The advanced large language model’s ability to reason is a feather in the cap for developers of generative AI technology
In 2017, researchers at the British AI company DeepMind (now Google DeepMind) published an extraordinary paper describing how their new algorithm, AlphaZero, had taught itself to play a number of games to superhuman standards without any instruction. The machine could, they wrote, “achieve, tabula rasa, superhuman performance in many challenging domains. Starting from random play, and given no domain knowledge except the game rules, AlphaZero achieved within 24 hours a superhuman level of play in the games of chess and shogi (Japanese chess) as well as Go, and convincingly defeated a world-champion program in each case.”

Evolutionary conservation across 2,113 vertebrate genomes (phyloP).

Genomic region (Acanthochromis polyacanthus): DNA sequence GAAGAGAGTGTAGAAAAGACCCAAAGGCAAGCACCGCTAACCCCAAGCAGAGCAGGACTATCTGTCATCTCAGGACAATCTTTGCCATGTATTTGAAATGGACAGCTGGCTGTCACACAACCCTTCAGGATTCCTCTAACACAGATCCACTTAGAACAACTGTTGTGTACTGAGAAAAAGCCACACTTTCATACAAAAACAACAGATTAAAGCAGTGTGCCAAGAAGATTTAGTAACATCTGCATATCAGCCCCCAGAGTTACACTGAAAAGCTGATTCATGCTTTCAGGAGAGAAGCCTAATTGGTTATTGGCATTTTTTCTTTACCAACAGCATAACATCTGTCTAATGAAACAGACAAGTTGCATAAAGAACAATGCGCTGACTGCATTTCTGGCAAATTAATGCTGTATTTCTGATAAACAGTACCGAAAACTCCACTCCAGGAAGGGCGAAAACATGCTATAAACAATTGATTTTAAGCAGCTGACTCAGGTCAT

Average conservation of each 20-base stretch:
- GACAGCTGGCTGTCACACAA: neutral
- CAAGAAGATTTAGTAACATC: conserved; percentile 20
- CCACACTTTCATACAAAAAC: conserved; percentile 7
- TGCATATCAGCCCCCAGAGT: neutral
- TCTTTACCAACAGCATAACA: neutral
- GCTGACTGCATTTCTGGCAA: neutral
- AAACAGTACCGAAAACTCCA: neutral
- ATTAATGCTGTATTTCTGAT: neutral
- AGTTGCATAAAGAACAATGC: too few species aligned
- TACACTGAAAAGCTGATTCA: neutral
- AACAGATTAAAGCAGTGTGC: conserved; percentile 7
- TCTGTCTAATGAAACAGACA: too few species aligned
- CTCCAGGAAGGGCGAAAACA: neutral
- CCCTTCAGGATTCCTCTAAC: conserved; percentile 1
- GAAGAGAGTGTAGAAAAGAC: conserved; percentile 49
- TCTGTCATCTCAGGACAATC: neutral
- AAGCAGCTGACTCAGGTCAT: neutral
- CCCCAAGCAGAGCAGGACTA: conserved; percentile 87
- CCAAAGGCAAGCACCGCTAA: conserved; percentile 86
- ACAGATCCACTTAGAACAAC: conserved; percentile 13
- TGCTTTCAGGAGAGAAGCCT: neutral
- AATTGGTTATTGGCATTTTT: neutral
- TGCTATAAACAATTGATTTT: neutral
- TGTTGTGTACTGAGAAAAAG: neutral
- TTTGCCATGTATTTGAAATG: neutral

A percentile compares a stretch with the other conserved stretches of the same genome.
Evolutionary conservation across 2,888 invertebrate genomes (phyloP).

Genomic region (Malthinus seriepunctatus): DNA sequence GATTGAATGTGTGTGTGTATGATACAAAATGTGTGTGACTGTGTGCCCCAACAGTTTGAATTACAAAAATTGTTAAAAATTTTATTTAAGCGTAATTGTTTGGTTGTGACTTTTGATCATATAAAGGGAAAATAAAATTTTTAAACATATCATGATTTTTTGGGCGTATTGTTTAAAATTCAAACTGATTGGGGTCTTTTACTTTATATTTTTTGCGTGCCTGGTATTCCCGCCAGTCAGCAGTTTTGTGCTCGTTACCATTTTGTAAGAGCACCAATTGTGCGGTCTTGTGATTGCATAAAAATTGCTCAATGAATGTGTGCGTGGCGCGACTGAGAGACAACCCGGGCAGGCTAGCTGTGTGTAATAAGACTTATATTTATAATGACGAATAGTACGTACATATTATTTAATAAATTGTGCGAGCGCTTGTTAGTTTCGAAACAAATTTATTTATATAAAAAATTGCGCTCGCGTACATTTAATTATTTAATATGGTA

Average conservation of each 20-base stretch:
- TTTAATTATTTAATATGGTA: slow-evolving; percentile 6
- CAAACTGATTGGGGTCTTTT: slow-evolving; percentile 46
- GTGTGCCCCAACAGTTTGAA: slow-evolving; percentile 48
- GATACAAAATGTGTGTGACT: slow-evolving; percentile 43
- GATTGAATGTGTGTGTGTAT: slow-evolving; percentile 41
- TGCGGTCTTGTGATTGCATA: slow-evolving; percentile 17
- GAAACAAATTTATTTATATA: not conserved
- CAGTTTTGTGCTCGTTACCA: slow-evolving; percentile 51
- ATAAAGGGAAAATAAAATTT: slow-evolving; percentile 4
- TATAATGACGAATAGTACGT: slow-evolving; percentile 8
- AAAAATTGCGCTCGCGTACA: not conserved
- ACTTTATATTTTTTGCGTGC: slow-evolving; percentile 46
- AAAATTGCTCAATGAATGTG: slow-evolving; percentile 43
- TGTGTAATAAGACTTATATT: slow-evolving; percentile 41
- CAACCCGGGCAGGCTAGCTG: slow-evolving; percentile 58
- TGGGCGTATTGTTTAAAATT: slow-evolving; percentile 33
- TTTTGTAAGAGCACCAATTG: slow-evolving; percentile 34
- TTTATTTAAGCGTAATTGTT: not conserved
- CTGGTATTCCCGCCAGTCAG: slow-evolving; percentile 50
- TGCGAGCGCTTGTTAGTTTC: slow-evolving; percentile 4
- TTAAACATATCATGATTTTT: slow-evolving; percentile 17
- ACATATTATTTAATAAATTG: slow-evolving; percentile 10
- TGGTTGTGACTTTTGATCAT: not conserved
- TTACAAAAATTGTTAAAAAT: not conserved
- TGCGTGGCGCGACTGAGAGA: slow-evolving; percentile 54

Speaking afterwards at a big machine-learning conference, DeepMind’s chief executive, Demis Hassabis (himself a world-class chess player), observed that the program often made moves that would seem unthinkable to a human chess player. “It doesn’t play like a human,” he said, “and it doesn’t play like a program. It plays in a third, almost alien, way.” It would be an overstatement to say that AlphaZero’s capabilities spooked those who built it, but it clearly surprised some of them. It was, one (privately) noted later, a bit like putting your baby daughter to sleep one evening and finding her solving equations in the morning.